The Right Way to Provide Sales Reps with Feedback
Crowdsourcing Lead Generation: 5 Critical Steps

Top 10 Steps Salespeople Can Take to Improve

DaveKurlanToday's post is by Dave Kurlan, founder and CEO of Objective Management Group Inc. and Kurlan & Associates, and author of Mindless Selling and Baseline Selling: How to Become a Sales Superstar by Using What You Already Know About the Game of Baseball.

Baseball players can have some really incredible games, yet there are other days when things just don’t go nearly as well. The players’ timing could be off, their swing can get too long, they may not see the ball clearly, they may move too much, they could drop the back shoulder, they could pull their head off the ball and open their hips or shoulders too quickly, or they could swing too hard. Any one of these things can cause them to hit a weak grounder or pop-up, miss entirely, or just suck – and that’s just the hitting part.

Salespeople can have the same kinds of days.

  • They can sound too tense, serious, or professional.

  • Their timing could be off.

  • They could try too hard.

  • They might be too easily put off.

  • They could be too aggressive.

  • They might ask the wrong question.

  • They might not listen well.

  • They could miss the big opening.

  • They could offend someone.

  • They, too, could just suck.

(And all of that could happen in just the opening phone call!)

The question is, how do we minimize the days when salespeople are ineffective and maximize the days when they are on their game? What would a ballplayer do?

In baseball, players would take lots of batting practice. They watch video; hit off the tee; hit soft toss; hit off a machine; hit against live pitching; practice bunting, hitting to the opposite field, and situational hitting; and more – before and after every game. There’s extra practice between games. That’s what the best baseball players in the world do. They are already elite and working hard to make sure they stay that way. After all, there could be a big contract at stake.

Elite salespeople make up the top 6 percent of the sales population. They practice more than the bottom 74 percent combined! They have sales coaches; push themselves; and prepare for their most difficult sales scenarios by watching videos, role-playing, and reading books, articles, and blogs – a lot.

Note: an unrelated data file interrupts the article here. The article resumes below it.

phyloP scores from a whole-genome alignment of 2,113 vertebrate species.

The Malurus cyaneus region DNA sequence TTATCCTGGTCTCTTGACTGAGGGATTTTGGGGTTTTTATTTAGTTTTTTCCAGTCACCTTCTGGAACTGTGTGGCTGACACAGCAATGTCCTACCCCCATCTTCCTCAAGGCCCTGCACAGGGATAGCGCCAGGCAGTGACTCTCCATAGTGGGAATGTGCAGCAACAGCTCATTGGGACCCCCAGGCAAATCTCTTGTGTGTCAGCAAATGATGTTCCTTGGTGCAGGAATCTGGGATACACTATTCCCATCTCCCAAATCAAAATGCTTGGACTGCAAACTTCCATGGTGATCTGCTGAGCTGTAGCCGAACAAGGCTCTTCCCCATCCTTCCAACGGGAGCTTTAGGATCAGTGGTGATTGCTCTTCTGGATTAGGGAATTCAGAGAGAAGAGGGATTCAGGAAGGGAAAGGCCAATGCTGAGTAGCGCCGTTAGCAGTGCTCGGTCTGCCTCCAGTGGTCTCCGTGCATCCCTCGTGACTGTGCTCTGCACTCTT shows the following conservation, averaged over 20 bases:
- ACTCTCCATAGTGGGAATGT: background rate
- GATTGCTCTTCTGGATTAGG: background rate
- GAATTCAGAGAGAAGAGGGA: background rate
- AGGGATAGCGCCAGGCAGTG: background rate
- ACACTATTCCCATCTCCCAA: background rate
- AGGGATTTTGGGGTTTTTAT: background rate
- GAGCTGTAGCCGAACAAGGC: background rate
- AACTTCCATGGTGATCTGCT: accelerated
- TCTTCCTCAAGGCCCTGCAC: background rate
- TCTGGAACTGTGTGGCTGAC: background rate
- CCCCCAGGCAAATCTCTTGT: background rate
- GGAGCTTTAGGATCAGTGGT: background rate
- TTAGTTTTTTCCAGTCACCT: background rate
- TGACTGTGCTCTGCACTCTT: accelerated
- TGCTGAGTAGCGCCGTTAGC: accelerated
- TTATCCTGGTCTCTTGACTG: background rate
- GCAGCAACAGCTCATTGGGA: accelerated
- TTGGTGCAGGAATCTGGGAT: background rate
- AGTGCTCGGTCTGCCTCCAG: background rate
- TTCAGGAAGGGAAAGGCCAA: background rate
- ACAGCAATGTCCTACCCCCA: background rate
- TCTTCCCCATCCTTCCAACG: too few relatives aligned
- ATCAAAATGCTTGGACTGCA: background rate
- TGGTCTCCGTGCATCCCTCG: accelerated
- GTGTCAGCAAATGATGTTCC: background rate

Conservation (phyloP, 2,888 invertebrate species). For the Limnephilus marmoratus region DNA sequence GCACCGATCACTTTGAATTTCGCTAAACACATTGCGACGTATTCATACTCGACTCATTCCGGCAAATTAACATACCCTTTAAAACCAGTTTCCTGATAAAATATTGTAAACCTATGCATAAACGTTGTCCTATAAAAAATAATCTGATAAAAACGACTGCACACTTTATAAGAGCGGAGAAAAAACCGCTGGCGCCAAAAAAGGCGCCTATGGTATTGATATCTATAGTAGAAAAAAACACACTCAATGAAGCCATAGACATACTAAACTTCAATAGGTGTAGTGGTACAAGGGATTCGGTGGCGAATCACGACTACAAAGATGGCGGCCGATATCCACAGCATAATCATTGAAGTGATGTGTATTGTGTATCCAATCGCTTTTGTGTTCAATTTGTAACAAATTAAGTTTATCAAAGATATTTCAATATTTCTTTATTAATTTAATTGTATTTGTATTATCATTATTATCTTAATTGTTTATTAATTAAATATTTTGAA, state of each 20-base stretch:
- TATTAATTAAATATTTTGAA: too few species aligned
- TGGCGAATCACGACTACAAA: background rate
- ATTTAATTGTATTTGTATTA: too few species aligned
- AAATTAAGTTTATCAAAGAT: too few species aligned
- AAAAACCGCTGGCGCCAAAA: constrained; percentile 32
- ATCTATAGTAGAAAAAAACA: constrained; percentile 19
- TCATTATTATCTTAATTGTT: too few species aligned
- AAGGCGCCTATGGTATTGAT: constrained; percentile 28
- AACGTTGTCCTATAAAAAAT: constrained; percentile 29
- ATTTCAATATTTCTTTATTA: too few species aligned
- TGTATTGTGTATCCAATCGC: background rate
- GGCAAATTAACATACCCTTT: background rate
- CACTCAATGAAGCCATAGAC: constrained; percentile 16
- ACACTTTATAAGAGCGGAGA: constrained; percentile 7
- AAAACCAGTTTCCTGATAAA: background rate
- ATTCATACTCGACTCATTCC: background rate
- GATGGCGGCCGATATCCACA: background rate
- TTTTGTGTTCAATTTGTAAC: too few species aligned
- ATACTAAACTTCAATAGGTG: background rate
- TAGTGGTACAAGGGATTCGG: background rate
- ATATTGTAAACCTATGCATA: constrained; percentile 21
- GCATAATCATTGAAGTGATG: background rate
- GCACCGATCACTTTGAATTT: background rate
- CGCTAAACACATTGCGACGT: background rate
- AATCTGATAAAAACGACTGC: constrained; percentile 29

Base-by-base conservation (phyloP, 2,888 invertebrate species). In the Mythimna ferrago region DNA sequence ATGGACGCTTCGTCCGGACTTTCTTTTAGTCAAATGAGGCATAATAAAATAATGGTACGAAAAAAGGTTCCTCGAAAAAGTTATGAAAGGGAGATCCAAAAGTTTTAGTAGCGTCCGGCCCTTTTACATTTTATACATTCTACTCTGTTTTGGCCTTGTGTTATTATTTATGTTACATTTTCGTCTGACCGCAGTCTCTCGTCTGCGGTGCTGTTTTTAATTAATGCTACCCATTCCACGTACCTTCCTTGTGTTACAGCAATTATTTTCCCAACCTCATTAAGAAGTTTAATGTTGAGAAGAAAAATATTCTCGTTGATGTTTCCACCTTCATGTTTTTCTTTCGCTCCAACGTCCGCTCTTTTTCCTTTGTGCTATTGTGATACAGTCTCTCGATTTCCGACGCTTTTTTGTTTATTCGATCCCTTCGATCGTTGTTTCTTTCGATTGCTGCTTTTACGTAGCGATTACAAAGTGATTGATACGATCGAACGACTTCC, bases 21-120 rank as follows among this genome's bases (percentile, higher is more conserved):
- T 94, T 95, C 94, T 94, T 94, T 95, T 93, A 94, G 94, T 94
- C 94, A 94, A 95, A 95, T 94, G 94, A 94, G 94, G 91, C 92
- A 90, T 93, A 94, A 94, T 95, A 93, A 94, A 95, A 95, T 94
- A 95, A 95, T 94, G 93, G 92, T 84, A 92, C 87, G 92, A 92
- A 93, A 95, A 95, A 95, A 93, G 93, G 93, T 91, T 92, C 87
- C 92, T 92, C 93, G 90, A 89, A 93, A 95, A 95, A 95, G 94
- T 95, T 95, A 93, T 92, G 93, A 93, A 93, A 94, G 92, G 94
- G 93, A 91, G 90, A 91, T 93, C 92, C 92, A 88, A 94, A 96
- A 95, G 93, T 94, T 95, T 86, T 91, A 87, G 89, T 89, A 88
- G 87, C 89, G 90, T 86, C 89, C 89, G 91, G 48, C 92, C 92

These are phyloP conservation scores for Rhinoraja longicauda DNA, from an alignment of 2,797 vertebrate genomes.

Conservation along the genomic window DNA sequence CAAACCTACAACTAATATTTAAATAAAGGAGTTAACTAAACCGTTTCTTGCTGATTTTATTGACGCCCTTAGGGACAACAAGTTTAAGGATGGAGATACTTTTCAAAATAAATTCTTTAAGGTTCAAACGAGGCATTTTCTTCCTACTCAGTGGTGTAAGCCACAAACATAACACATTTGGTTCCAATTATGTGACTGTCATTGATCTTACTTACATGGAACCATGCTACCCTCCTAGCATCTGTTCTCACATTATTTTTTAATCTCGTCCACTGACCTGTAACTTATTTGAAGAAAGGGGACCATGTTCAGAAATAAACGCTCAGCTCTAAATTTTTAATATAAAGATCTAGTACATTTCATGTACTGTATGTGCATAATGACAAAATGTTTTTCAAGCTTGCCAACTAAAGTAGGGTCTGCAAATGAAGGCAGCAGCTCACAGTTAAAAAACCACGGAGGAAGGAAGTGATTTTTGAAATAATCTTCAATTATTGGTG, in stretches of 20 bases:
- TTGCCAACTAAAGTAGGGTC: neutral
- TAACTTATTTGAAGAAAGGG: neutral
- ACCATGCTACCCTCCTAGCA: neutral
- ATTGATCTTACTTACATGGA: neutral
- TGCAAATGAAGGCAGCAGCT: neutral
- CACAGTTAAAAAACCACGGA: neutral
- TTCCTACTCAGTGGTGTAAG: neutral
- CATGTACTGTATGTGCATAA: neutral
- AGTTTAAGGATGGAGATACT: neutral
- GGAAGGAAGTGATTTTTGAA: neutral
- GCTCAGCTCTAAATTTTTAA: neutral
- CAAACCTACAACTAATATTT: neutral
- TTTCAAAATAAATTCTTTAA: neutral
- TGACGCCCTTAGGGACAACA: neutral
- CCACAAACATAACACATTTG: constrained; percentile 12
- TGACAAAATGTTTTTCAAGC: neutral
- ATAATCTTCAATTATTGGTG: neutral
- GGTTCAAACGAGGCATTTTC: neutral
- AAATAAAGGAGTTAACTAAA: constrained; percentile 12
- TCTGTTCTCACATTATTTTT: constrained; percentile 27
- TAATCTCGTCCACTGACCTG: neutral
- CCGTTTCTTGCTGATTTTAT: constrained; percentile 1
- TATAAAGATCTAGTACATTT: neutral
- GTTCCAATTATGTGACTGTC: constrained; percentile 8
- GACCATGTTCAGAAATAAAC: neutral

They are constantly thinking about their opportunities and a valid reason to make a follow-up call, studying their notes, analyzing their competition, strategizing ways to win deals, and they’re role-playing, even if the role play takes place in their own mind. They record their phone calls, listen to how they sound, and identify areas where they could improve. They live in their CRM system. They do the things they dislike first. They don’t allow fear, negative thoughts, or negative people to influence them. They are confident but not overly optimistic. They know that they must question everything they hear. That’s what they do better than anyone else: push back, challenge, question, and question some more – but nicely.

What should you begin doing to improve yourself? Here are the 10 areas for you to consider.

    1. Sales process: Yours should be consistent, effective, milestone-centric, and predictable.

    2. Great tonality: People enjoy talking with you because of how you sound.

  1. Consultative selling: Develop excellent listening and questioning skills.

  2. Qualifying: You know for certain when an opportunity is real.

  3. CRM: You learn how to live in and leverage your CRM application.

  4. Pipeline: It is always stuffed with the right number of opportunities that are the right size.

  5. Persistence: You will make the 10 to 15 attempts to reach the person who is not returning calls or email.

  6. Social selling: You make full use of LinkedIn to leverage your network

  7. Closing: When you have an opportunity to close, you close.

  8. Trusted advisor: Prospects and customers alike view you, not as a vendor, supplier, salesperson, or option, but as a partner or subject matter expert.

In how many of these areas could you improve? Share your thoughts in the comments.


Feed You can follow this conversation by subscribing to the comment feed for this post.

Preston Tate

I agree with all of the pointers. Especially "Tonality" and "Consultative". When working over the phone you can give the customer a good feeling about you and whether you are helpful, sincere and just overall pleasant to work with at that time. People are very smart these days and they do not like to be sold, but they do like to be informed so they can make thier own decision about whether to work with you or your company. Once you have informed them, then you close the sale.


I think all these tips are great! I would like more information on qualifying or maybe in my business, qualifying is not essential. We sell based on value.. if I qualified everyone.. my pipeline and my resources would be diminished. Our objective is to sell the value, over the cost. Trial value..

Tamora L Williams

I found each tip to be very helpful & will apply it to my business.


Great reminders. I think there's always room for improvement in each of these areas. This is a terrific checklist during those times when things stall or slow down a bit.

The comments to this entry are closed.